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Partisan Politics Enters Typically Non-Partisan Mayor's Race In Fort Worth

FORT WORTH (CBSDFW.COM) - Municipal elections are normally considered non-partisan, but in the Fort Worth mayor's race, party affiliation has become a factor.

Challenger Deborah Peoples, the Tarrant County Democratic Party Chair, has attracted Democratic presidential candidates to help her try to unseat Mayor Betsy Price.

"Tonight, change is going to happen when Deborah wins and becomes Fort Worth's next mayor," said former HUD Secretary and San Antonio Mayor Julian Castro, who campaigned in Fort Worth Saturday for the Democratic nomination for president and to endorse Peoples for mayor and get out the vote.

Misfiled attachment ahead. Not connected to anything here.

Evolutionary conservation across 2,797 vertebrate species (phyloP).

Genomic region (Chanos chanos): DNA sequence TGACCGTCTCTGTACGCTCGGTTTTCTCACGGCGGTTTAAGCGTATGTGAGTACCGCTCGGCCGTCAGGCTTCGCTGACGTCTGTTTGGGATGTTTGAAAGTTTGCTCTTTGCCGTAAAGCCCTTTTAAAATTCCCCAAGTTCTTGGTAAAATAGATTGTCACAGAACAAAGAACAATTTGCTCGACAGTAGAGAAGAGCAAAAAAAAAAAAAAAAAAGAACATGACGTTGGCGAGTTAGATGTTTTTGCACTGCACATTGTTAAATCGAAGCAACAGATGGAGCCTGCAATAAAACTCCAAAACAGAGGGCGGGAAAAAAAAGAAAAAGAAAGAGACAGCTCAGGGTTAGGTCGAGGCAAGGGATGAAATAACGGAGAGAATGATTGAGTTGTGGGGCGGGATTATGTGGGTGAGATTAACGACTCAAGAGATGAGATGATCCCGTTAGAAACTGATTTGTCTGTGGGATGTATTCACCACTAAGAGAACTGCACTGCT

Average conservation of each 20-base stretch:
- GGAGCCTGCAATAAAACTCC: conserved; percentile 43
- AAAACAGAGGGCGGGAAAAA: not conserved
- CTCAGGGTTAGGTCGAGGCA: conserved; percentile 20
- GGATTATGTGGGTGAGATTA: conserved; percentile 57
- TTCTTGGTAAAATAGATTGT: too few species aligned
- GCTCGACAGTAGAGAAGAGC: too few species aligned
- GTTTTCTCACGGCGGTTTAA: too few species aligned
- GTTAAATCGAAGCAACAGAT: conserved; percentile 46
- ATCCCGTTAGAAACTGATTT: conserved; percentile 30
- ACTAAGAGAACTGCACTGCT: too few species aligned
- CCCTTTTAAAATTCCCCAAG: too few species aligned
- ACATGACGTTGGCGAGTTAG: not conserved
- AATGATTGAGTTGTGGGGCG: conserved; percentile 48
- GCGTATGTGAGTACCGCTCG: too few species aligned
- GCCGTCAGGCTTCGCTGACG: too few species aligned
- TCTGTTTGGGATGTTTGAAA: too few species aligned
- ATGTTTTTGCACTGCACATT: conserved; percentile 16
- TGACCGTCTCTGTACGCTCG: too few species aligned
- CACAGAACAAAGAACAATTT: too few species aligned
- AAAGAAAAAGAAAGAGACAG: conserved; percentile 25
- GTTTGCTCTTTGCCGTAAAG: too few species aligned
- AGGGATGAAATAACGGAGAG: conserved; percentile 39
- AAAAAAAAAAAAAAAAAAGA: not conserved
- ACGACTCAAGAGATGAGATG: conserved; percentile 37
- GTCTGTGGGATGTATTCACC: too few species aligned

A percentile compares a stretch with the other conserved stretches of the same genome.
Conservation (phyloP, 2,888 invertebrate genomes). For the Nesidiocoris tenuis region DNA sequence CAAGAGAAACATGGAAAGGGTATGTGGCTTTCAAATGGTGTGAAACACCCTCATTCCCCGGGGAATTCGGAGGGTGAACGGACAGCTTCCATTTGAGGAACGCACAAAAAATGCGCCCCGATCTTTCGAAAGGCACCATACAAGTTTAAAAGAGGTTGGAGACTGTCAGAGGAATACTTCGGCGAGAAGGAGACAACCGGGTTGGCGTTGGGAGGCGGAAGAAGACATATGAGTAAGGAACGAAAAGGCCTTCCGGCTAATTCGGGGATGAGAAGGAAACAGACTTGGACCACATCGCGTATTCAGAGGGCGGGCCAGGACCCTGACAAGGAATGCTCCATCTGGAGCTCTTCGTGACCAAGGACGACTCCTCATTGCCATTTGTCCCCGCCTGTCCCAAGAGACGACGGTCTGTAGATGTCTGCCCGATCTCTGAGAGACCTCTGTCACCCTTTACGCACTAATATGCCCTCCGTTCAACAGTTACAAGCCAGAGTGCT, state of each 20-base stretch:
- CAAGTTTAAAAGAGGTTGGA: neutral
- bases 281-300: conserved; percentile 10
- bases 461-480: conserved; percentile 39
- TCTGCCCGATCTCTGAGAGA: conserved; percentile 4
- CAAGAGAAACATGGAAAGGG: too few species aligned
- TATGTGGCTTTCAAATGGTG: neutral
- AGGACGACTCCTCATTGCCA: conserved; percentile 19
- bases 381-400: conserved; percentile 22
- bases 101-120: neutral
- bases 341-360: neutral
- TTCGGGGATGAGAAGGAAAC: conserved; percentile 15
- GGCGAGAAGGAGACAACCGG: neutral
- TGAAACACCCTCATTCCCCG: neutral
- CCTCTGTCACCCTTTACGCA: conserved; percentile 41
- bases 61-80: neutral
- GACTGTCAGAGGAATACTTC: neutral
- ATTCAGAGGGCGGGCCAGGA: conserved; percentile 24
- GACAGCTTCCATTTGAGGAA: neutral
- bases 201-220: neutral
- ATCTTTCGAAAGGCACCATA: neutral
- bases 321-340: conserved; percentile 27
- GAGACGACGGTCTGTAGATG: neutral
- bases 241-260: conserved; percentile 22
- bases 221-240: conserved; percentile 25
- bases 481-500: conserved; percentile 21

Peoples said residents she has spoken with are frustrated and believe city leaders aren't listening to them.

"We delivered Tarrant County to Beto O'Rourke the last time. Tarrant County plays into a progressive strategy in 2020 and so I think it's important to to let progressive citizens and Democrats know that there is a different way."

Betsy Price and Deborah Peoples
(photos courtesy: Betsy Price and Deborah Peoples)

Mayor Betsy Price on Saturday greeted voters at various polling places.

Mayor Price said residents know she has worked hard these last eight years and says citizens are feeling safer, are better educated and more physically fit than before.

She said she disagrees with attempts to turn municipal races partisan.

"I'm not particularly concerned about it," she said. "Municipal races are not partisan, nor should they be partisan.  I'm disappointed they've tried to bring that in this race because we always say potholes and police officers don't care where you are.  Good governance happens straight down the middle."

When asked if she thought municipal elections becoming partisan could be a trend, Mayor Price said she did not.


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